Thursday, March 29, 2012

An Artsy Day

On Tuesday we took three busses through the countryside to make our way to a museum tucked inside the National Park.  It's in the part of Holland known as the Veluwe--a lovely forested area.  The bus dropped us at the entrance to the park and we picked up three of the white bikes-to-borrow that are available at various stations.

We rode the bikes into the park to the Kroller-Muller museum.

The paintings in this museum were owned by Helene Kroller-Muller (1869-1939) until economic difficulties in the 1930s.  Rather than selling off the art, Helene donated it to the Dutch State with the condition that the pieces be kept together and that a museum be built for public viewing.

Helene's favorite painter was Vincent Van Gogh and the museum has the largest collection of his works with the exception of the Van Gogh family collection.

Van Gogh: Women Digging Up Potatoes

Van Gogh: Bridge at Arles
Most of the other paintings are modern including several Picassos. 

The girls enjoyed seeing the different styles of art--they were even surprised that some of the modern paintings were famous art work--"They look like scribbles--I think I can paint that!"

Ana did like this one:

There are a variety of sculptures on the lawn of the museum.  Some of them were really modern and made us wonder who left the construction tools out on the lawn.

Our favorite was the floating duck.

It was a good field trip to see some really famous art work.
And some of the art work was huggable.

We took the bikes back out of the park and found our way back to Nijkerk by bus. 

Tuesday, March 27, 2012


Playing Monopoly

The girls and I are enjoying some nights of playing Monopoly together.  We're learning as we play since this is the Dutch version.

The properties are famous sites in Holland..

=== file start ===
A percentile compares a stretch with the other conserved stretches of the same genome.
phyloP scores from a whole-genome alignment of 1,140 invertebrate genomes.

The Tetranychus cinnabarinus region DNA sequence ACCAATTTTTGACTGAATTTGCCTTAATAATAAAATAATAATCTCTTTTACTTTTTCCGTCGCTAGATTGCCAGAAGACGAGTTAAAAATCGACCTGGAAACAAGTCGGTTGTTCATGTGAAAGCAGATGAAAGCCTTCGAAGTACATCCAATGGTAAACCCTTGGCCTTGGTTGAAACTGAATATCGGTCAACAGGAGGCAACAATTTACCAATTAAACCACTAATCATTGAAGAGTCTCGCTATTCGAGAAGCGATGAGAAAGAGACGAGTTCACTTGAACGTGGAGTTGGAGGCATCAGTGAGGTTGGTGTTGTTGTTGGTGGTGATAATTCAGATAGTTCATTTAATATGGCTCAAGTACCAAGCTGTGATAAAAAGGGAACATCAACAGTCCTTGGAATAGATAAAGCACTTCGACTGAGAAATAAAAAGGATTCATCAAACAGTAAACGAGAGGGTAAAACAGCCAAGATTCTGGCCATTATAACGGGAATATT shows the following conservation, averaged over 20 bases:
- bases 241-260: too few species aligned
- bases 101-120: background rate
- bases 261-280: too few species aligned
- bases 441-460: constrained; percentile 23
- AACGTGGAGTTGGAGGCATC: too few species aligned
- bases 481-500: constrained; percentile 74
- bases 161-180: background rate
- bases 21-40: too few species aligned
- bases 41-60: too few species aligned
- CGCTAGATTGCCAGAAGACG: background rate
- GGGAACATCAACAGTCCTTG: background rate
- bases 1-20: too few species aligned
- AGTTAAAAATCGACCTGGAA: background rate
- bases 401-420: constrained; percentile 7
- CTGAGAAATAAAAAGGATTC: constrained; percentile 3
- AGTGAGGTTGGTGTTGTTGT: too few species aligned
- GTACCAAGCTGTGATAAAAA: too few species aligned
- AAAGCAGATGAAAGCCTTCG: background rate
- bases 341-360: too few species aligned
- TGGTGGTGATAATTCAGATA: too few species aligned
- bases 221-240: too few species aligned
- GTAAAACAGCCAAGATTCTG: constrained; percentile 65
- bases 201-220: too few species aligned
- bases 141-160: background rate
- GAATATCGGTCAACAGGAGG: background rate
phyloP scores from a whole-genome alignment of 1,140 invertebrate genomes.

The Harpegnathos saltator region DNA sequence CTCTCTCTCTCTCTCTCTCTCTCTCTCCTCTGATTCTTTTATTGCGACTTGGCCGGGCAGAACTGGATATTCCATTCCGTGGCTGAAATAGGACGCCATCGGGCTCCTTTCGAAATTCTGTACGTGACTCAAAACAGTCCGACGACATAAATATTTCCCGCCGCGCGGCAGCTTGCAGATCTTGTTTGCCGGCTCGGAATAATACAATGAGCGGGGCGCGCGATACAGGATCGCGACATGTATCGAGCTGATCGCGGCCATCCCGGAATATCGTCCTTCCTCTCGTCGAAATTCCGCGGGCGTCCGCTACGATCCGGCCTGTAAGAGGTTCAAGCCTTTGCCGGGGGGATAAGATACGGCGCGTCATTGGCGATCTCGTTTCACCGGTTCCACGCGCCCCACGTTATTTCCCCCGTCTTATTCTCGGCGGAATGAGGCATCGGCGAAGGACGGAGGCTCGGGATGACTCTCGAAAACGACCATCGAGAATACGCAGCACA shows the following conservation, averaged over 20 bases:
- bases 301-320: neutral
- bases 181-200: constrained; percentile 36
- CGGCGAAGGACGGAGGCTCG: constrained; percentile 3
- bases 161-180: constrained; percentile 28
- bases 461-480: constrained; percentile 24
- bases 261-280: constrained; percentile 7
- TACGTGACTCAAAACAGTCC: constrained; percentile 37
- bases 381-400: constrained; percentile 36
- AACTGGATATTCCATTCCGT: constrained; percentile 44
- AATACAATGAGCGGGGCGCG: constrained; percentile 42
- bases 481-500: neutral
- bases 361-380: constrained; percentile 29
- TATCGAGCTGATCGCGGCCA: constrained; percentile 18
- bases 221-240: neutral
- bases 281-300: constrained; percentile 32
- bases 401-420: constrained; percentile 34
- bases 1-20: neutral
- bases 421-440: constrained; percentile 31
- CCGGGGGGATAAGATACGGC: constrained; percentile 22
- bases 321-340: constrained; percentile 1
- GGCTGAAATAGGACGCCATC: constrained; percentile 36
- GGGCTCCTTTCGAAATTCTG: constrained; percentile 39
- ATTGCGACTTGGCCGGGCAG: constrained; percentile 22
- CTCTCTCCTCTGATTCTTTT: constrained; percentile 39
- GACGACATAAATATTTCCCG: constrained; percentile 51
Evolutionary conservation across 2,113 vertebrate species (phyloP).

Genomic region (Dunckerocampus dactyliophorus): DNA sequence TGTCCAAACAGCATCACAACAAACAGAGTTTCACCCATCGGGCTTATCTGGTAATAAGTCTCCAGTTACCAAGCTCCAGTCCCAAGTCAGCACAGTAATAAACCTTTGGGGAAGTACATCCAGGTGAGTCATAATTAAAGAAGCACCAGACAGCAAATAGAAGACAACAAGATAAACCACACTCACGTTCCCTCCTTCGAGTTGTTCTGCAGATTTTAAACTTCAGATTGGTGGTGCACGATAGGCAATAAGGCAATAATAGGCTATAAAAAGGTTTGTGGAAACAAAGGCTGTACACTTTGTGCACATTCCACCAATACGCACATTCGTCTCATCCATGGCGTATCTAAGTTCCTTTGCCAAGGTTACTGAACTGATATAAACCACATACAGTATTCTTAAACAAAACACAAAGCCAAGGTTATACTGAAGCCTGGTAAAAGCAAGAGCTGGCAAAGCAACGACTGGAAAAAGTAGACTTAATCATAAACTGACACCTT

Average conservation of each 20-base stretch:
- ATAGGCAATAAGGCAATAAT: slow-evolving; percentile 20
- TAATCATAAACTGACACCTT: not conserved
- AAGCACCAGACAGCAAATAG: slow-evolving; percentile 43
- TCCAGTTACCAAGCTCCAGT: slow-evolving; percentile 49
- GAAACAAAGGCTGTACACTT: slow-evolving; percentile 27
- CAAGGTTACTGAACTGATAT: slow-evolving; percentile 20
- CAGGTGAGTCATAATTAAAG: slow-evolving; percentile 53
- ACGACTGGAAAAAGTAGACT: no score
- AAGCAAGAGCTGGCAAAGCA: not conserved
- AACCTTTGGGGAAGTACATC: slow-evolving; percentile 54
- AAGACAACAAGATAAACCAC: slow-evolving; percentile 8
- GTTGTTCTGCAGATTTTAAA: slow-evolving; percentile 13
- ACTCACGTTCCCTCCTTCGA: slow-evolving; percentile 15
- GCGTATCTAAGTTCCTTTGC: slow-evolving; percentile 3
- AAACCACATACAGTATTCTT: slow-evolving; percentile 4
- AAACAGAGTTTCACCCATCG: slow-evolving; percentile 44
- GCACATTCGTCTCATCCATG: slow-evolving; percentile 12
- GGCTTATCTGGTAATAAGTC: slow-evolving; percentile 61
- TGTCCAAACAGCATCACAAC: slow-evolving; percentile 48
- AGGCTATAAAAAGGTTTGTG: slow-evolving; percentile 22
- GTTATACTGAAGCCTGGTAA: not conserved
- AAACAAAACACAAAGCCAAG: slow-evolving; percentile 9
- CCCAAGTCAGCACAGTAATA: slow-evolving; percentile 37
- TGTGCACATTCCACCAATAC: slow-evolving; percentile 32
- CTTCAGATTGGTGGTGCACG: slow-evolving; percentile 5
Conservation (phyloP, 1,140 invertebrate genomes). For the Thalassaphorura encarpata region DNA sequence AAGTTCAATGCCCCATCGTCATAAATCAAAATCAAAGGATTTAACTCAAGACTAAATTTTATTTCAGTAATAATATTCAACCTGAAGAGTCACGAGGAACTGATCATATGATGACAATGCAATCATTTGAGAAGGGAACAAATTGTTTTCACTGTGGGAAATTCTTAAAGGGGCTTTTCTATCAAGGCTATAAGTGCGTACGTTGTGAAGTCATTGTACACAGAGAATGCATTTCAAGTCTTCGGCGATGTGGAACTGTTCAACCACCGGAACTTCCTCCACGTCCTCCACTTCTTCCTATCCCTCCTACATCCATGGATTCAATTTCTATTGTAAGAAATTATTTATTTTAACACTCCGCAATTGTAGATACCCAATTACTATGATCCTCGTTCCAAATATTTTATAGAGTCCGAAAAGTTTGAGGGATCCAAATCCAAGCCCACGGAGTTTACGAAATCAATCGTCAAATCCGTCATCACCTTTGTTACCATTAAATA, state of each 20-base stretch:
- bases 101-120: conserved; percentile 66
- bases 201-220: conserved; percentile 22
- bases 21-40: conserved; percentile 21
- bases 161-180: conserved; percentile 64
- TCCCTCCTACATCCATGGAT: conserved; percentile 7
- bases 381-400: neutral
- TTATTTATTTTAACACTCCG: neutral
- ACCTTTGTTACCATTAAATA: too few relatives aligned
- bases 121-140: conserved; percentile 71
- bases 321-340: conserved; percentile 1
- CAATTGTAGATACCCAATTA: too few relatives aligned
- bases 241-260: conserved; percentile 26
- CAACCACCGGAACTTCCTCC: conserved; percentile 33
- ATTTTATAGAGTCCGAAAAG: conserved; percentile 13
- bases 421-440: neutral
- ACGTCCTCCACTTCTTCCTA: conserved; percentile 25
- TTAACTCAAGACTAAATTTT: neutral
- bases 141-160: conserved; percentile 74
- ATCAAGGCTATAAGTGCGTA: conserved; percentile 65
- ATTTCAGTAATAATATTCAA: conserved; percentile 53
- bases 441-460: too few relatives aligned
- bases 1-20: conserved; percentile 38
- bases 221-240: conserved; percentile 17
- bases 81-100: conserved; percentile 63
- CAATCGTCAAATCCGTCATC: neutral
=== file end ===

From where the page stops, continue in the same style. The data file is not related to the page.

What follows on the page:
• I own Schipol Airport and Amsterdam Central Station--costing the kids a whopping €500,000 in rent when they land on either one.
  • Mia just bought the Dom tower in Utrecht--the one we climbed yesterday--for €1.8 million.  She already owned the highest rental property: Dam Square in Amsterdam.  It costs us €500,000 to land there--and that is without any apartments or hotels.
  • Ana owns the Internet, several properties in Haarlem and a piece of Madurodam--both places we hope to visit in coming weeks.

The kids love the electronic device that keeps track of our money on our Visa debit cards.  I think it is ironic that the ONLY place that Visa is welcome in Holland is on a Monopoly board.

It has been one of the few frustrations of this trip to discover that Holland has its own banking system--involving their own chip cards--and hardly any shops accept international credit cards.  I can't even buy train tickets with my Visa.

Today, I saw this sign at the Kroller-Muller museum--a popular tourist site--and just had to take a picture since it was the first place in all of Holland to accept my Visa.

The other fun part of playing Monopoly in Dutch is that we can't read the "Chance" and "Community Chest" cards.  So we have the computer open to Google translate and have to type in all the cards to find out what they say.
We're learning that je krijgt means "you get,"
betaal means "pay," and
Ga direct near de gevangenis.  Ga niet langs "start." Je krijgt been €2 milioen means, "Go directly to jail.  Do not pass "go," You do not get €2 million.
Yes, the new annual salary of Monopoly is €2 million!